Donate to Science & Enterprise

S&E on Mastodon

S&E on LinkedIn

S&E on Flipboard

Please share Science & Enterprise

The Science Of Bargains: Know Your Customer

– Contributed content –

29 May 2017. When you are just beginning in business, it can be difficult to see why you would ever lower the price or run a sale event. After all, you have meticulously priced these products; you know exactly what to charge to ensure you make a profit. The strategy is the same whether you have a small Etsy store online that you run in your spare time or if you have huge retail premises: you do your costs, and you charge people what you need to.

So given how laborious it can be to finally settle on a price point – why would you ever want to give a discount?

There are, of course, multiple answers to that question – or are there? At the root of it, there’s really only one reason you would run a sale.

Sales and bargains attract customers

Urban crowd

(Usplash, Pixabay)

The idea of using sales and bargains to attract customers is not a new explanation, but do you really know why it works? Understanding the science behind this established business ‘fact’ can ensure you make the most of any price reductions that you do offer.

There are several components to this, so we’ll break it down into why customers swarm to the idea of saving money – even on products they didn’t even know they wanted.

Factor 1: Exclusivity

Last chance

(Judith E. Bell, Flickr)

Despite the fact that most of us should know better, there is something in the mind of a customer that associates sales with exclusivity. If something is on sale, they reason, it might be being discontinued. This might be their last chance to get hold of an item.

This taps into one of our most primary psychological components: the desire to hunt and gather. It’s pure Id; the desire overwhelms the superego (to use Freudian terminology). The constraints, the arguments, the “but do I really need this…?” thoughts are easily brushed to one side by the sheer desire to possess something.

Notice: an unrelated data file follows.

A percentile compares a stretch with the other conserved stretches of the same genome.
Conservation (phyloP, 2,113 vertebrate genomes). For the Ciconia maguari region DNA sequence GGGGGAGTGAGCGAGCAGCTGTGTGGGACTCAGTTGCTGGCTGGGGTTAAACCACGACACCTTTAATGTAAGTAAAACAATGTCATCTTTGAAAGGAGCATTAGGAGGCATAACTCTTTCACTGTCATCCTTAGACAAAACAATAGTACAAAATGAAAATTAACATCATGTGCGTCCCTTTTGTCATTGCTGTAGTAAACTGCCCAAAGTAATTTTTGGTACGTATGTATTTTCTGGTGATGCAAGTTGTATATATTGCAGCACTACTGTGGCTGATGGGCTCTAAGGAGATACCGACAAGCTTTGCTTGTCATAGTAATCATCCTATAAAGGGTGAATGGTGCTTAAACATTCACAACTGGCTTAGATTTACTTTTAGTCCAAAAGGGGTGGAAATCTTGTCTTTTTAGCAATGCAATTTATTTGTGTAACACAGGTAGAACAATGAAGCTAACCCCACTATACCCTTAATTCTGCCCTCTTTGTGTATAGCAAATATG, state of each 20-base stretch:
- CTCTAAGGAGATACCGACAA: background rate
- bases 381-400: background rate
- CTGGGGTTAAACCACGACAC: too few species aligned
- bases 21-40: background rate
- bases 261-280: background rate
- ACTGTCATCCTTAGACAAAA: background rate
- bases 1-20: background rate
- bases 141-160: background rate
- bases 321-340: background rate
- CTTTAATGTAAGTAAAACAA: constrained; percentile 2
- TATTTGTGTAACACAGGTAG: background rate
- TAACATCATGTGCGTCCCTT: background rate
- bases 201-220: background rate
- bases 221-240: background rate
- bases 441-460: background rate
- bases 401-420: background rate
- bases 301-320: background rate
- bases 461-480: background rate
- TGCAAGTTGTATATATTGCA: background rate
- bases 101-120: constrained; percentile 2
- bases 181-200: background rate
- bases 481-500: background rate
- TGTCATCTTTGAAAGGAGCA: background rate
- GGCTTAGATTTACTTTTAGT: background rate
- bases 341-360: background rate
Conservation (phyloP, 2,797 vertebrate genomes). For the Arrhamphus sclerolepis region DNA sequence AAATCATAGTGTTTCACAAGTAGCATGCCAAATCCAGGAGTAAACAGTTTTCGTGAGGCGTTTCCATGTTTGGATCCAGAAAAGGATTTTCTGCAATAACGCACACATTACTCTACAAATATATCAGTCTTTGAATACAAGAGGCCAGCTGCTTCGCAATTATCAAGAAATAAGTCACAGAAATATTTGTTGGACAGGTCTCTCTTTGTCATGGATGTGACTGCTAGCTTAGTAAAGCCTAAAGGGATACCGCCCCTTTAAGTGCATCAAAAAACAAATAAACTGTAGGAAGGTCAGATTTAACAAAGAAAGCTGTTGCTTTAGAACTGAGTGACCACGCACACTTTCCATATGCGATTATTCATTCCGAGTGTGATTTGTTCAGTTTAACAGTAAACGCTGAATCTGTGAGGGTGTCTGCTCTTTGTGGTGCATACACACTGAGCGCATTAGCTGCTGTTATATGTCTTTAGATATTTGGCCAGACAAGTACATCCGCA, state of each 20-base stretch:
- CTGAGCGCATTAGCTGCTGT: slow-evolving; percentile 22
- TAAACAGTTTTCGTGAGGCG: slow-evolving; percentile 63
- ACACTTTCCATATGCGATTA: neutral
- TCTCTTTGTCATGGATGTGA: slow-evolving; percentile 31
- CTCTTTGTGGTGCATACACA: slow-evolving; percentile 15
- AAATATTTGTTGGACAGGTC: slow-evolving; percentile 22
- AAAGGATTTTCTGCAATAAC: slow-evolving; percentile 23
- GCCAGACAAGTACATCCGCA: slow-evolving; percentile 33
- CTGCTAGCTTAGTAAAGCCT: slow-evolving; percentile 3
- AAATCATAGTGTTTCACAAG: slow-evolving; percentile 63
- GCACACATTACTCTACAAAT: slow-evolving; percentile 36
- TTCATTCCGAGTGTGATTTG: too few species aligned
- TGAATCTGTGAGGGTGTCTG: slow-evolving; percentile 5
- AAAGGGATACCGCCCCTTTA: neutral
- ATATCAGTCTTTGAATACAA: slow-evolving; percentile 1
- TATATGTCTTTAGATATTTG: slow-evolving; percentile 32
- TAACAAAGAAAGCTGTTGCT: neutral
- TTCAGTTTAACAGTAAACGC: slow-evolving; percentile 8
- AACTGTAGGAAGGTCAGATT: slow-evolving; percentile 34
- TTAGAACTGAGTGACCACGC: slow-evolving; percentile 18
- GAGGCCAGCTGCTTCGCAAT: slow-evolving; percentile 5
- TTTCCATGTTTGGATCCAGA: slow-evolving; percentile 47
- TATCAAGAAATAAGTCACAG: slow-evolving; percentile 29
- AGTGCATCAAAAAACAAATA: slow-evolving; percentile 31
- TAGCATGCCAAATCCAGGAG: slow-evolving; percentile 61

Factor 2: Cost

Of course, some of the factors behind why people love bargains are simple: it’s cost reduction. They want to pay less for items, so they immediately buzz with excitement at the idea of doing so.

What is worth remembering is that people will buy things for the sake of buying them if they are told they are on sale. There is a powerful sense of control that comes, psychologically, from getting an item on sale. The customer is no longer the target; they are the ones demanding the price they will actually pay, not you.

This is nonsense, of course; you still set the price! But they will feel as if they have got one up on you by beating your usual retailing price. Essentially: bargains are an appeal to the ego.

Factor 3: Victory

Winner graphic

(HypnoArt, Pixabay)

Never underestimate the feeling of victory that drives those who bargain shop. Not only do they claim the aforementioned victory over you, the retailer, but also over all the other shoppers. They got the deal. They won. They denied someone else a wanted product. And that is quite the potent feeling; the dopamine rush when we feel victorious is addictive.